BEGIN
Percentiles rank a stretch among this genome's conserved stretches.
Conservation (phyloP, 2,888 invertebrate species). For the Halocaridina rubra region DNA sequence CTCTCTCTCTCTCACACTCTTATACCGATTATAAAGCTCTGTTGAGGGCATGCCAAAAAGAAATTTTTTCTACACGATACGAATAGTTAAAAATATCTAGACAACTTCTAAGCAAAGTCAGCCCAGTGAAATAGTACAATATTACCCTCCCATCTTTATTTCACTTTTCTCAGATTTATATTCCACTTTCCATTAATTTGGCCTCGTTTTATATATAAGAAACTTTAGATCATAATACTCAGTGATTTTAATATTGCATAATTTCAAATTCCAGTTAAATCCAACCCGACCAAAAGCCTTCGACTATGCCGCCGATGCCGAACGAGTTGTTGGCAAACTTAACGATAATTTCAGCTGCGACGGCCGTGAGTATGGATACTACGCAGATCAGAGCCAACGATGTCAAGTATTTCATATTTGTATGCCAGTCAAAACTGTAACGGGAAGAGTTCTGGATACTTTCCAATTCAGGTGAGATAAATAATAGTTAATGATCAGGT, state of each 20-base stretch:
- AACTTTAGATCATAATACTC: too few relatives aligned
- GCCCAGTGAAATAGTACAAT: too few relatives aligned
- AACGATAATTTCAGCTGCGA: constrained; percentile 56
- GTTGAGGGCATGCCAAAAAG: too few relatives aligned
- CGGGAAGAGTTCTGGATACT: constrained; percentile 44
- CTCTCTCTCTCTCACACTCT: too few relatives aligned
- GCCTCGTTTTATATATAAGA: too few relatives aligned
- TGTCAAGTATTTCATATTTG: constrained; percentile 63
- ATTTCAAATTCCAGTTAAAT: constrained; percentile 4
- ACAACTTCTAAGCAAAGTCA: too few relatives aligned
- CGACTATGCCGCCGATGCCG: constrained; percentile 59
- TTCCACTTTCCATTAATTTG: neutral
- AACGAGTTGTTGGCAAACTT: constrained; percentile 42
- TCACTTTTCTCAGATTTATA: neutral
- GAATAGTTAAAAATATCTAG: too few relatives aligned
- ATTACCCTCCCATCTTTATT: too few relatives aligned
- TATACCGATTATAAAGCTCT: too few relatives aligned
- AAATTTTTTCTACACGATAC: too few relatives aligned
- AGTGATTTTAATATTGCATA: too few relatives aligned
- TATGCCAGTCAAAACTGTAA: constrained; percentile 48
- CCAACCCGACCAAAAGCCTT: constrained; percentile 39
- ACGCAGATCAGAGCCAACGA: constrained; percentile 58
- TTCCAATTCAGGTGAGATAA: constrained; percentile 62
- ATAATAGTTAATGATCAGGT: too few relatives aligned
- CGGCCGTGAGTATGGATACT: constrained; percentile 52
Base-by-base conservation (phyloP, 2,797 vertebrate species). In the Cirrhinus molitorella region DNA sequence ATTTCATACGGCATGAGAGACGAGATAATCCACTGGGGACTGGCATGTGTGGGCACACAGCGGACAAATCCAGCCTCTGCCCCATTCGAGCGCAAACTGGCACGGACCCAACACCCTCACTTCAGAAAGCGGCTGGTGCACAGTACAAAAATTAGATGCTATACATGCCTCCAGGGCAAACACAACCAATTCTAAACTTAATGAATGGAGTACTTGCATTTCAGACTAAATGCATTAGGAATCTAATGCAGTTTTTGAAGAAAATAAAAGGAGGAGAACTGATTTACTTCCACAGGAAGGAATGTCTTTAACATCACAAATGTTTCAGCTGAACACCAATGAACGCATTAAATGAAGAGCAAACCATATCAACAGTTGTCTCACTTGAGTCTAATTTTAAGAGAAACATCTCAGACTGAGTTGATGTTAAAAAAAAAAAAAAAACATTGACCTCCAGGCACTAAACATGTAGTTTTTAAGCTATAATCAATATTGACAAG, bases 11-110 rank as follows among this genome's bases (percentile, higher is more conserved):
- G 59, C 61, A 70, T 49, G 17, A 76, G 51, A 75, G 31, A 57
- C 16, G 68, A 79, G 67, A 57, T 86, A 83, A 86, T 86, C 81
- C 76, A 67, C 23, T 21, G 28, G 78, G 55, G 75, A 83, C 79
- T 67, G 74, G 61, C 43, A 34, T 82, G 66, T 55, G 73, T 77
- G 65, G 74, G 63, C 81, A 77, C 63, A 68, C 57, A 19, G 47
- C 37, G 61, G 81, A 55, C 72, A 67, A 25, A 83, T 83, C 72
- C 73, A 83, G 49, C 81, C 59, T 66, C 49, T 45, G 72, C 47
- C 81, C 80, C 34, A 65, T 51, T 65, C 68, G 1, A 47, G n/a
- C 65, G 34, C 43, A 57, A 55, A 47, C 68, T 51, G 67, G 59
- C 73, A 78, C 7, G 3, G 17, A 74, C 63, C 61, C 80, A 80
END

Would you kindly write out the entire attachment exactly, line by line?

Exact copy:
Percentiles rank a stretch among this genome's conserved stretches.
Conservation (phyloP, 2,888 invertebrate species). For the Halocaridina rubra region DNA sequence CTCTCTCTCTCTCACACTCTTATACCGATTATAAAGCTCTGTTGAGGGCATGCCAAAAAGAAATTTTTTCTACACGATACGAATAGTTAAAAATATCTAGACAACTTCTAAGCAAAGTCAGCCCAGTGAAATAGTACAATATTACCCTCCCATCTTTATTTCACTTTTCTCAGATTTATATTCCACTTTCCATTAATTTGGCCTCGTTTTATATATAAGAAACTTTAGATCATAATACTCAGTGATTTTAATATTGCATAATTTCAAATTCCAGTTAAATCCAACCCGACCAAAAGCCTTCGACTATGCCGCCGATGCCGAACGAGTTGTTGGCAAACTTAACGATAATTTCAGCTGCGACGGCCGTGAGTATGGATACTACGCAGATCAGAGCCAACGATGTCAAGTATTTCATATTTGTATGCCAGTCAAAACTGTAACGGGAAGAGTTCTGGATACTTTCCAATTCAGGTGAGATAAATAATAGTTAATGATCAGGT, state of each 20-base stretch:
- AACTTTAGATCATAATACTC: too few relatives aligned
- GCCCAGTGAAATAGTACAAT: too few relatives aligned
- AACGATAATTTCAGCTGCGA: constrained; percentile 56
- GTTGAGGGCATGCCAAAAAG: too few relatives aligned
- CGGGAAGAGTTCTGGATACT: constrained; percentile 44
- CTCTCTCTCTCTCACACTCT: too few relatives aligned
- GCCTCGTTTTATATATAAGA: too few relatives aligned
- TGTCAAGTATTTCATATTTG: constrained; percentile 63
- ATTTCAAATTCCAGTTAAAT: constrained; percentile 4
- ACAACTTCTAAGCAAAGTCA: too few relatives aligned
- CGACTATGCCGCCGATGCCG: constrained; percentile 59
- TTCCACTTTCCATTAATTTG: neutral
- AACGAGTTGTTGGCAAACTT: constrained; percentile 42
- TCACTTTTCTCAGATTTATA: neutral
- GAATAGTTAAAAATATCTAG: too few relatives aligned
- ATTACCCTCCCATCTTTATT: too few relatives aligned
- TATACCGATTATAAAGCTCT: too few relatives aligned
- AAATTTTTTCTACACGATAC: too few relatives aligned
- AGTGATTTTAATATTGCATA: too few relatives aligned
- TATGCCAGTCAAAACTGTAA: constrained; percentile 48
- CCAACCCGACCAAAAGCCTT: constrained; percentile 39
- ACGCAGATCAGAGCCAACGA: constrained; percentile 58
- TTCCAATTCAGGTGAGATAA: constrained; percentile 62
- ATAATAGTTAATGATCAGGT: too few relatives aligned
- CGGCCGTGAGTATGGATACT: constrained; percentile 52
Base-by-base conservation (phyloP, 2,797 vertebrate species). In the Cirrhinus molitorella region DNA sequence ATTTCATACGGCATGAGAGACGAGATAATCCACTGGGGACTGGCATGTGTGGGCACACAGCGGACAAATCCAGCCTCTGCCCCATTCGAGCGCAAACTGGCACGGACCCAACACCCTCACTTCAGAAAGCGGCTGGTGCACAGTACAAAAATTAGATGCTATACATGCCTCCAGGGCAAACACAACCAATTCTAAACTTAATGAATGGAGTACTTGCATTTCAGACTAAATGCATTAGGAATCTAATGCAGTTTTTGAAGAAAATAAAAGGAGGAGAACTGATTTACTTCCACAGGAAGGAATGTCTTTAACATCACAAATGTTTCAGCTGAACACCAATGAACGCATTAAATGAAGAGCAAACCATATCAACAGTTGTCTCACTTGAGTCTAATTTTAAGAGAAACATCTCAGACTGAGTTGATGTTAAAAAAAAAAAAAAAACATTGACCTCCAGGCACTAAACATGTAGTTTTTAAGCTATAATCAATATTGACAAG, bases 11-110 rank as follows among this genome's bases (percentile, higher is more conserved):
- G 59, C 61, A 70, T 49, G 17, A 76, G 51, A 75, G 31, A 57
- C 16, G 68, A 79, G 67, A 57, T 86, A 83, A 86, T 86, C 81
- C 76, A 67, C 23, T 21, G 28, G 78, G 55, G 75, A 83, C 79
- T 67, G 74, G 61, C 43, A 34, T 82, G 66, T 55, G 73, T 77
- G 65, G 74, G 63, C 81, A 77, C 63, A 68, C 57, A 19, G 47
- C 37, G 61, G 81, A 55, C 72, A 67, A 25, A 83, T 83, C 72
- C 73, A 83, G 49, C 81, C 59, T 66, C 49, T 45, G 72, C 47
- C 81, C 80, C 34, A 65, T 51, T 65, C 68, G 1, A 47, G n/a
- C 65, G 34, C 43, A 57, A 55, A 47, C 68, T 51, G 67, G 59
- C 73, A 78, C 7, G 3, G 17, A 74, C 63, C 61, C 80, A 80